ALBANY — A specter is haunting talks about the first legislative pay raise since 1999 — the specter of Preet Bharara.
Manhattan’s powerful federal prosecutor has multiple probes stemming from the unfinished work of Gov. Cuomo’s now-defunct Moreland anti-corruption commission — and sources said his investigations could hurt the chances of an agreement between the governor and legislative leaders.
“As soon as a deal is reached, Preet could let loose 10 new legislative indictments making everybody look bad,” said one skeptical state government insider.
Many in Albany are openly talking about concessions the Legislature might give Cuomo to entice him to support raising the current $79,500 base legislative salary, but other insiders warn that legislators should be careful given Bharara’s increased focus on Albany.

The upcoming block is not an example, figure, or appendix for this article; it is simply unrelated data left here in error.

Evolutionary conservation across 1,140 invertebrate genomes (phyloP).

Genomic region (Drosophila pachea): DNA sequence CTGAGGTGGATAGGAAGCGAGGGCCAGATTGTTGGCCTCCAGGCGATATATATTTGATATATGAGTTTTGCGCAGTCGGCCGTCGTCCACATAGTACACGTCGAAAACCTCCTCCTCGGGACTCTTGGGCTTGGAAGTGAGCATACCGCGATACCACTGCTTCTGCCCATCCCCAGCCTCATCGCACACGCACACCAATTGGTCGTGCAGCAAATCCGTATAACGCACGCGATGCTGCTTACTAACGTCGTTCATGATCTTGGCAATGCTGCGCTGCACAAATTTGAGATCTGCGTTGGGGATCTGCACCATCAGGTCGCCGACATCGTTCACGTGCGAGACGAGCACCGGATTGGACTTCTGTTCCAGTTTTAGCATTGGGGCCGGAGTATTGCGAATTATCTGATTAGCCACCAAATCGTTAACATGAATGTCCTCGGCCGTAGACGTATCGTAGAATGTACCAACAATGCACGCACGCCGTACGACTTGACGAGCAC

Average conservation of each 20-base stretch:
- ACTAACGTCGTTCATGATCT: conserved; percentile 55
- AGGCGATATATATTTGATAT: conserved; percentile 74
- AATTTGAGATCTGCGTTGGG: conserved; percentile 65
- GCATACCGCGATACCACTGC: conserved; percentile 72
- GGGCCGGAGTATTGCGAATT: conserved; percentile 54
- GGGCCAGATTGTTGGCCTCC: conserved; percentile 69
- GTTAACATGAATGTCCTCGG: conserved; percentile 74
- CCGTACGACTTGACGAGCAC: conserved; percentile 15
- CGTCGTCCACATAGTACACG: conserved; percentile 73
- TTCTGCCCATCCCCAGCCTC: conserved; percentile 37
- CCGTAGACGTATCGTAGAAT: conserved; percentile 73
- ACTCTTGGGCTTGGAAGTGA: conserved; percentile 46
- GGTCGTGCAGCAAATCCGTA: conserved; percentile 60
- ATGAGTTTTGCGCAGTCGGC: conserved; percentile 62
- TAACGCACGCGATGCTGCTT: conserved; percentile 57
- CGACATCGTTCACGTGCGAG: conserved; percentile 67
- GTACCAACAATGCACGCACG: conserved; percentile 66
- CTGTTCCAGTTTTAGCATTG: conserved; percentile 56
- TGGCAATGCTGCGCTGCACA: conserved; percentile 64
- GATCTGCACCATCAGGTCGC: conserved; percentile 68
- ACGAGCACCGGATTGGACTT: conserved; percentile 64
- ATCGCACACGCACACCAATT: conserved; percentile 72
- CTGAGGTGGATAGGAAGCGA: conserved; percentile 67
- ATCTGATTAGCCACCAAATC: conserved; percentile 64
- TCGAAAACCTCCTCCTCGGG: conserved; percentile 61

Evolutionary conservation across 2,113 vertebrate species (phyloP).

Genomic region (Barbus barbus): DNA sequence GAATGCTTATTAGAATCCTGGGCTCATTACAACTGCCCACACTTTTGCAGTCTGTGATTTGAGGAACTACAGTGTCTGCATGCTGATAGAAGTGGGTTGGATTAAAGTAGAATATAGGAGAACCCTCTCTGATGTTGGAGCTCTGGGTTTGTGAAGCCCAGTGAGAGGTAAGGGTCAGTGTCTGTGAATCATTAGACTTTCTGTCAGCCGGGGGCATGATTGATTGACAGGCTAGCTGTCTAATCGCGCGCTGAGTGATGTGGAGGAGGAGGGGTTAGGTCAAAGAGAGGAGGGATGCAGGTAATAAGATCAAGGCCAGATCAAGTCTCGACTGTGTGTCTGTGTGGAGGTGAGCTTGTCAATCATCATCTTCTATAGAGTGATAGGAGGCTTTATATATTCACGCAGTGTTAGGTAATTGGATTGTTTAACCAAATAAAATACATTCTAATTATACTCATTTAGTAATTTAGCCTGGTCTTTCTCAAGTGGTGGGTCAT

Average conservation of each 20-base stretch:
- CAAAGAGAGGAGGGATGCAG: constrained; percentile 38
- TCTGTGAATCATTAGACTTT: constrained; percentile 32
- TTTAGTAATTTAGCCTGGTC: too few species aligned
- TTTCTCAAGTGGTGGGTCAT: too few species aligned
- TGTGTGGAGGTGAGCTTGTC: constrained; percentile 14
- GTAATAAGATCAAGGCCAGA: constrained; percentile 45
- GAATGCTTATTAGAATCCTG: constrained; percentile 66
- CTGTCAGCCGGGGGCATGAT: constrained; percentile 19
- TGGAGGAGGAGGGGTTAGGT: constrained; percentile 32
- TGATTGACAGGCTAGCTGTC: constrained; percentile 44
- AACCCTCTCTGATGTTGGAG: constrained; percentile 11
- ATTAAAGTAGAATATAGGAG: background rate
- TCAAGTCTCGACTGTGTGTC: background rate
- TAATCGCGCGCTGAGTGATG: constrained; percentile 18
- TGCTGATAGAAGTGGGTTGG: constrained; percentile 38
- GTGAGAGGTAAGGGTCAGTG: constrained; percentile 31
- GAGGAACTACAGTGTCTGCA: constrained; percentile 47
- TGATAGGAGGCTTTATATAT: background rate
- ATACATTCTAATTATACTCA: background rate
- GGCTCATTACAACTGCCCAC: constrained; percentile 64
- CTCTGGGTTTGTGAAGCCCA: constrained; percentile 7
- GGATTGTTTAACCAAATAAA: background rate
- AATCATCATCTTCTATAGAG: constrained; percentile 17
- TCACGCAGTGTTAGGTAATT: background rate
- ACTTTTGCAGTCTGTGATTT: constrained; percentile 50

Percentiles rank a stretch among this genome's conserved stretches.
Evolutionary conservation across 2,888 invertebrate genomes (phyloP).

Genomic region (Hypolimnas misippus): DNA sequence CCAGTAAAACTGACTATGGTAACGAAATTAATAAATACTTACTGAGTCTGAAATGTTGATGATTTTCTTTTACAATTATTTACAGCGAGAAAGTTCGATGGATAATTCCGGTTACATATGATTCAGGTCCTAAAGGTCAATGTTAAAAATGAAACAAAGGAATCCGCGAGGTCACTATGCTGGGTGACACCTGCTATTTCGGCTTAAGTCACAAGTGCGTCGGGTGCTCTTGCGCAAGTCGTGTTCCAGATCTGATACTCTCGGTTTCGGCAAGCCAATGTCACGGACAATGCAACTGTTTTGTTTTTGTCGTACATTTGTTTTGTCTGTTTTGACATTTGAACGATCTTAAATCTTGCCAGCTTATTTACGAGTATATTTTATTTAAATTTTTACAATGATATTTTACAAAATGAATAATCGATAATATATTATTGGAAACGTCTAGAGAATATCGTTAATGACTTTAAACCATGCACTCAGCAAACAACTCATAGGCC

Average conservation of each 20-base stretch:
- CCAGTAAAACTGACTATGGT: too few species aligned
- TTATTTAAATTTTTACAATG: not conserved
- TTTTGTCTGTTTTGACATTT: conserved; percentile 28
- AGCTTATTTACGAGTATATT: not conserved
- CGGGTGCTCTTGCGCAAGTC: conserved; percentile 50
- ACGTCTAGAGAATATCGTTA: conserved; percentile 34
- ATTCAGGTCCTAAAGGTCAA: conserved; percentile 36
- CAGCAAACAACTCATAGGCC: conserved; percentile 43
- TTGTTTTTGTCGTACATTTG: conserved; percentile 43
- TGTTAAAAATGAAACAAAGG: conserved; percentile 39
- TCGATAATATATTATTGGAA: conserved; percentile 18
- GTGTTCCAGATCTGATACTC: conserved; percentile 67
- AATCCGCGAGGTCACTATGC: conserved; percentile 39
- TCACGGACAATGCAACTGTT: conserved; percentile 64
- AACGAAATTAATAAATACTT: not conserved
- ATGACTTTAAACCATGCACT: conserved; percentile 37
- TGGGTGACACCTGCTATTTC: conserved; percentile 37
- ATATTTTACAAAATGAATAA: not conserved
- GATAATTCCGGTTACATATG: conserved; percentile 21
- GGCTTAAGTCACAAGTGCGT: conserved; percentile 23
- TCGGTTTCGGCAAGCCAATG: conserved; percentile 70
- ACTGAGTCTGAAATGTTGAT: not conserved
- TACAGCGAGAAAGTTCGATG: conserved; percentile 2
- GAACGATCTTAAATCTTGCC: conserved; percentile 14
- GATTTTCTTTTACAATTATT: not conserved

The last time a legislative pay raise was authorized, in 1998, the Legislature gave then-Gov. George Pataki several items he wanted, including the law that created charter schools in New York.
But times have changed. Bharara rocked Albany earlier this year when his office began investigating the deal that called for Cuomo to pull the plug on the Moreland Commission in exchange for some ethics reforms.
But if Bharara is investigating that deal, insiders worry that he could open probes into the usual political horse-trading involving the legislative pay raise. Any lawmaker still in office come January would benefit directly from the deal.
There you have it - the law that created charter schools in New York State came in return for a legislative pay raise.
Charter schools in New York started with a quid pro quo.
You want public money for private schools?
Pay us and we'll give it to you.
Now of course the charter operators themselves do the quid pro quos, throwing huge amounts of cash at the politicians in both parties in order to get their agenda passed.
But it's interesting to note that from the start, charter schools were rotten through with corruption.